It was a 53 minute drive from my doorstep to the Agape Red office door. I had a small two year old at home, and I hated every minute of that drive. Working from home was awesome, but provided its own challenges. I didn’t have a dedicated office set up, so I had to find alternative work spaces. I bummed a desk from a friend who sold insurance. I worked from Scooter’s Coffeehouse. Tried suffer through the public library’s wifi. Even worked at my parents house a few times (that made for a some awkward interactions).

The co-worker that I was paired up with, Noah, was based in Canada so he didn’t give a hoot where I worked. He was, up until my hiring, (I believe) the only PHP developer in the company. He was a quirky dude, but nice as could be. Always willing to lend a hand. He definitely gave me the right amount of challenge, too. Always putting me just outside my comfort zone and challenging my BS answers to questions. He was a real safety net those first few weeks.

Sadly, he left just 3 months into my time at Agape. I inherited most of his projects, which was an amazing experience but it also meant that I lost my most steady fix of human interaction.

“The slow slide into insanity”

Working remote was tough. As soon as Noah left, I didn’t interact much with folks at work. Being the sole dev on a handful of projects meant that most of my time was slogging through the backlog highlighted by a few client meetings throughout the week. I would make the trek into Omaha on Fridays (Agape put a large emphasis on Friday’s being team day; catered lunch, group updates, investment time to learn new things, etc). Other than Fridays, I felt like I didn’t have any meaningful interactions with my co-workers.

I also started to miss working on a product. My time was split up between 4 or 5 different jobs and each task had to get discussed, estimated, and approved by the client first. Context switching felt frequent. I never got to really know a codebase and take ownership of it. I slowly found out that I am a product guy. I enjoy diving deep on a codebase and learning the ins and outs. Just didn’t realize that back then.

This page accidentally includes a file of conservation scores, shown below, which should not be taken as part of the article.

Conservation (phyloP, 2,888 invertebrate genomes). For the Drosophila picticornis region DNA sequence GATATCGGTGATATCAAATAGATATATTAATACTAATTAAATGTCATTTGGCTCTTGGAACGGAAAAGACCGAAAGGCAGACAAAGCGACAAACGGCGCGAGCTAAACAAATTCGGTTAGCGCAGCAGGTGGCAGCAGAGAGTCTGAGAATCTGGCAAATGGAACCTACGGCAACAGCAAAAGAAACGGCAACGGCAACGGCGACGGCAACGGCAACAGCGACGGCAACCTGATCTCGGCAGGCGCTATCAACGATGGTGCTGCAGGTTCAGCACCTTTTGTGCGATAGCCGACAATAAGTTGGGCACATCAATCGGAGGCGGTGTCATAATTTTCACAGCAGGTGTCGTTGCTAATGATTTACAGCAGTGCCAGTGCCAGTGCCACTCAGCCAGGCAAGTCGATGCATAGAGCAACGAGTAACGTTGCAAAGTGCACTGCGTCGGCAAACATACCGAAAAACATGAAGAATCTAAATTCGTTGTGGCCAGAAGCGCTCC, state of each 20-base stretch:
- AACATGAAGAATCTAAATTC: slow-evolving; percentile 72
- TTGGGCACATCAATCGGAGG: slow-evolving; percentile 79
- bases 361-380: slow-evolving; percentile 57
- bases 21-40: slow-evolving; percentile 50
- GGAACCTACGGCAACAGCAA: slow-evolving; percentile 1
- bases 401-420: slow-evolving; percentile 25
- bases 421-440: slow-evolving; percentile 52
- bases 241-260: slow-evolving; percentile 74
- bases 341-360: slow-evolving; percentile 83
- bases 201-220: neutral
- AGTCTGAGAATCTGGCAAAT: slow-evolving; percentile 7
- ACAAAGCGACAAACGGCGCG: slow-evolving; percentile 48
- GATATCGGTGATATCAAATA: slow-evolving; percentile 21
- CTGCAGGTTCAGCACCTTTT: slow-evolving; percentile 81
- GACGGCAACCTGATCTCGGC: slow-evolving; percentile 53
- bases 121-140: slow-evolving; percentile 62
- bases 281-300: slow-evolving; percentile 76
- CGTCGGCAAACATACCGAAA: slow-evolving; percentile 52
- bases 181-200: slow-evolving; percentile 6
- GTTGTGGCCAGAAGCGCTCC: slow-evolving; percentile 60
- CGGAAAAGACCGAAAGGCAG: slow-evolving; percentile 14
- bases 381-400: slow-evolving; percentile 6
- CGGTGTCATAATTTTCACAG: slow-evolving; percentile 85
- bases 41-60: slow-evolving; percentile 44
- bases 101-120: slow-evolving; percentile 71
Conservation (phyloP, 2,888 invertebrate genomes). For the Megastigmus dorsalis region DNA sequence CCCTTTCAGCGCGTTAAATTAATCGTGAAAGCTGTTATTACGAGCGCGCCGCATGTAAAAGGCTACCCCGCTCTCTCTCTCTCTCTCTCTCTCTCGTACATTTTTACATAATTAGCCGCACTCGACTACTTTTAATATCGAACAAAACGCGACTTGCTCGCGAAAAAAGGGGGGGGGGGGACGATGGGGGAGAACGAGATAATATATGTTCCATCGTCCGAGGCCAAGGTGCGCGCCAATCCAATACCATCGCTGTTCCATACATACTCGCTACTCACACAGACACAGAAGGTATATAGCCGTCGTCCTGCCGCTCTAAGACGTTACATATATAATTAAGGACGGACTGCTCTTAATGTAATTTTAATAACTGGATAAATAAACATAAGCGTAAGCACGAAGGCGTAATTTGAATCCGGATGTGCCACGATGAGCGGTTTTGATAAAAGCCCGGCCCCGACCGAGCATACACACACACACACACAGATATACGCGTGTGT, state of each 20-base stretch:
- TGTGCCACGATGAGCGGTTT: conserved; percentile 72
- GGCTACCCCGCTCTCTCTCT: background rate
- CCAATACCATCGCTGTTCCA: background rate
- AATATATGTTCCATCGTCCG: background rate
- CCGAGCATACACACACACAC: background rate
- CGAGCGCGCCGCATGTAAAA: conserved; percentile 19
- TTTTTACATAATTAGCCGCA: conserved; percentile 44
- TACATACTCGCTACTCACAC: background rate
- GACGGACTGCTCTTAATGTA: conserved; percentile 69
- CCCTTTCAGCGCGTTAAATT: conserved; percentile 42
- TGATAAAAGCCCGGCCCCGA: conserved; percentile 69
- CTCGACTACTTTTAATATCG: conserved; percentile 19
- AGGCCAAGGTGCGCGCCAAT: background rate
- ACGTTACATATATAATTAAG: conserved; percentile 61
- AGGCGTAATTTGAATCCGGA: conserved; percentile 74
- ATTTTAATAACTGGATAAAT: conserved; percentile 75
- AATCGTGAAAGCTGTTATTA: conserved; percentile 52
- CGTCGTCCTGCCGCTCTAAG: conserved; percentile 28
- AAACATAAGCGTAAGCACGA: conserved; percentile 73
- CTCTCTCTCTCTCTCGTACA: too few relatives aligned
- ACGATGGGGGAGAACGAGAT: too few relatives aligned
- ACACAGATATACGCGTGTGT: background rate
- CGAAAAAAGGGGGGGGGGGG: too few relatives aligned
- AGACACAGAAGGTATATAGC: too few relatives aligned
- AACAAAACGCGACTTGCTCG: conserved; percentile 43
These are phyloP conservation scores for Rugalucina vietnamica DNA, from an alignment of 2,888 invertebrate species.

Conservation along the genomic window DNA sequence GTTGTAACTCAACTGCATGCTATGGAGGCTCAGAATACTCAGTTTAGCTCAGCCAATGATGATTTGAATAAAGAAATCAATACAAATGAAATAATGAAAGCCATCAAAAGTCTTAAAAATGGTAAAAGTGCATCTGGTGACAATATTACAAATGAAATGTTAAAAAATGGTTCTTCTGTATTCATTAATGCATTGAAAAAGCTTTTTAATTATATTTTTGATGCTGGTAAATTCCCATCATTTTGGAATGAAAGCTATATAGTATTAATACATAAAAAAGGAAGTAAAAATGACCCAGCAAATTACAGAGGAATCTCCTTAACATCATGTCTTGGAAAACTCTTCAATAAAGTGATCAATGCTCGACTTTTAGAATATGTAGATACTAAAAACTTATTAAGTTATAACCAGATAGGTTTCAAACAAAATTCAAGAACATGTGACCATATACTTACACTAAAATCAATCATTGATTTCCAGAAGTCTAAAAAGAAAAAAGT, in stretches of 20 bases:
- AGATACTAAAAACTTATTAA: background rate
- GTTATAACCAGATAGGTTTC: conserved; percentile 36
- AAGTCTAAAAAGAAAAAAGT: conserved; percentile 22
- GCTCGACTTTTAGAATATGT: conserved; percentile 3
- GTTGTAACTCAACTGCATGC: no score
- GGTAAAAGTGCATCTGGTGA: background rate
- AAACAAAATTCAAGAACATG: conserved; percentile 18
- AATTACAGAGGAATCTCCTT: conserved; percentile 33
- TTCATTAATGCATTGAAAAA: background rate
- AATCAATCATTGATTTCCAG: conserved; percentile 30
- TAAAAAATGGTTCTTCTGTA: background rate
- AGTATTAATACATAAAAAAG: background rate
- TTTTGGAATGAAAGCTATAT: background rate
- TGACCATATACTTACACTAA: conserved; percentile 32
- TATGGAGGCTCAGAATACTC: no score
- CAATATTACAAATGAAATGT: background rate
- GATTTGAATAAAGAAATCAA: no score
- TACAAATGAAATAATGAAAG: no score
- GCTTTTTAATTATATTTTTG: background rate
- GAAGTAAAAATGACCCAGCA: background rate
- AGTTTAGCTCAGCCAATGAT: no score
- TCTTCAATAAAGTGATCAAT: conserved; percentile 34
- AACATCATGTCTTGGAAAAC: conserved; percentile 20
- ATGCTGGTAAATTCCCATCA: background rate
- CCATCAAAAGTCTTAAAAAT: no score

Another thing that bugged me (but really shouldn’t have) was tracking my hours. Because all of my work was client based, they billed the client for the hours I worked. I started a timer for every project and made sure to log all work, research, or meetings that had to do with a task. Makes total sense. I was told early on that 36 billable hours a week was the target. In my entire time there, I think the closet I came to that was 32. Even a super productive day, with minimal distractions, where I was hitting on all cyclindars and cranking out user stories left/right/center, I could only log 5 billable hours. It just seemed no matter how hard I tried, I couldn’t fit those hours into 9-5. I was never reprimanded or even talked to about the hours I put in. This was most likely a personal issue. However, it was always in the back of my head and made me feel like I was a failure. That imposter syndrome never gives up and will eat you alive.

Short but impactful

My time at Agape Red was short lived. I was there from November ‘15 to June of ‘16. But in that time, I learned so much about technology, leadership, planning, client interaction, documentation, and business. I still hold that company in the highest regards and tell everyone of my positive experiences there. I was just a blip on their radar- a small town kid they took a chance on who left rather uneventfully, but they had a huge part in making me who am I today. Thanks, Agape Red. <3